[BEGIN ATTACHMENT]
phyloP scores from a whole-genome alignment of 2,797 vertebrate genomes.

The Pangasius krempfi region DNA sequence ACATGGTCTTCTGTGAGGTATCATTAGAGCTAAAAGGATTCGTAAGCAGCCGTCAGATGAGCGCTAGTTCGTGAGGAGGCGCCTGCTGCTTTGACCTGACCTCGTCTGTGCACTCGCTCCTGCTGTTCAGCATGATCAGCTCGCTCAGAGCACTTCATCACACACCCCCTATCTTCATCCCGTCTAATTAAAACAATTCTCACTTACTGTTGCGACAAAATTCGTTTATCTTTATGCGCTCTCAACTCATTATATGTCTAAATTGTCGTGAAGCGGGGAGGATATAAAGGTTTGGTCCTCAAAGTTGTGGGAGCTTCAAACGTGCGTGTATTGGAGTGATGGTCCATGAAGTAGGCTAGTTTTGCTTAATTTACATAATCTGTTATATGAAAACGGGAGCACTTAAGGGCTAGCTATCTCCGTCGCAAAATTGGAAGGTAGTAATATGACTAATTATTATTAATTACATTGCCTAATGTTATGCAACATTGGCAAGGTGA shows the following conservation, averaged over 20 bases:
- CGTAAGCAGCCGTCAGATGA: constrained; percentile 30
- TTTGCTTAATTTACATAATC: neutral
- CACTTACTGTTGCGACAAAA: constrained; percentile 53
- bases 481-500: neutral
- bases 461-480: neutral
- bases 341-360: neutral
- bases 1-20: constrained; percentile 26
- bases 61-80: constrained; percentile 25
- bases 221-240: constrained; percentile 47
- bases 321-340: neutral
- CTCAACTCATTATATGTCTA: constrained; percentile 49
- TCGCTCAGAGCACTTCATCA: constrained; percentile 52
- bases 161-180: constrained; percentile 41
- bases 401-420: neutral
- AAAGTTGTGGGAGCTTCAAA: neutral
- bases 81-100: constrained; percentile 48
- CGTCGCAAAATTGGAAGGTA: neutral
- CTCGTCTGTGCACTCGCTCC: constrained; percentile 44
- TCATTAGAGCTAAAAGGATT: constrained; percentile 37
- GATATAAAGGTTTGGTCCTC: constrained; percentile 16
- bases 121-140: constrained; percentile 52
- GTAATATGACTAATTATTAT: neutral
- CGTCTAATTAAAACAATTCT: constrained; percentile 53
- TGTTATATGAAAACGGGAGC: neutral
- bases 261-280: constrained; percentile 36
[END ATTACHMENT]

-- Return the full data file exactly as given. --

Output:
phyloP scores from a whole-genome alignment of 2,797 vertebrate genomes.

The Pangasius krempfi region DNA sequence ACATGGTCTTCTGTGAGGTATCATTAGAGCTAAAAGGATTCGTAAGCAGCCGTCAGATGAGCGCTAGTTCGTGAGGAGGCGCCTGCTGCTTTGACCTGACCTCGTCTGTGCACTCGCTCCTGCTGTTCAGCATGATCAGCTCGCTCAGAGCACTTCATCACACACCCCCTATCTTCATCCCGTCTAATTAAAACAATTCTCACTTACTGTTGCGACAAAATTCGTTTATCTTTATGCGCTCTCAACTCATTATATGTCTAAATTGTCGTGAAGCGGGGAGGATATAAAGGTTTGGTCCTCAAAGTTGTGGGAGCTTCAAACGTGCGTGTATTGGAGTGATGGTCCATGAAGTAGGCTAGTTTTGCTTAATTTACATAATCTGTTATATGAAAACGGGAGCACTTAAGGGCTAGCTATCTCCGTCGCAAAATTGGAAGGTAGTAATATGACTAATTATTATTAATTACATTGCCTAATGTTATGCAACATTGGCAAGGTGA shows the following conservation, averaged over 20 bases:
- CGTAAGCAGCCGTCAGATGA: constrained; percentile 30
- TTTGCTTAATTTACATAATC: neutral
- CACTTACTGTTGCGACAAAA: constrained; percentile 53
- bases 481-500: neutral
- bases 461-480: neutral
- bases 341-360: neutral
- bases 1-20: constrained; percentile 26
- bases 61-80: constrained; percentile 25
- bases 221-240: constrained; percentile 47
- bases 321-340: neutral
- CTCAACTCATTATATGTCTA: constrained; percentile 49
- TCGCTCAGAGCACTTCATCA: constrained; percentile 52
- bases 161-180: constrained; percentile 41
- bases 401-420: neutral
- AAAGTTGTGGGAGCTTCAAA: neutral
- bases 81-100: constrained; percentile 48
- CGTCGCAAAATTGGAAGGTA: neutral
- CTCGTCTGTGCACTCGCTCC: constrained; percentile 44
- TCATTAGAGCTAAAAGGATT: constrained; percentile 37
- GATATAAAGGTTTGGTCCTC: constrained; percentile 16
- bases 121-140: constrained; percentile 52
- GTAATATGACTAATTATTAT: neutral
- CGTCTAATTAAAACAATTCT: constrained; percentile 53
- TGTTATATGAAAACGGGAGC: neutral
- bases 261-280: constrained; percentile 36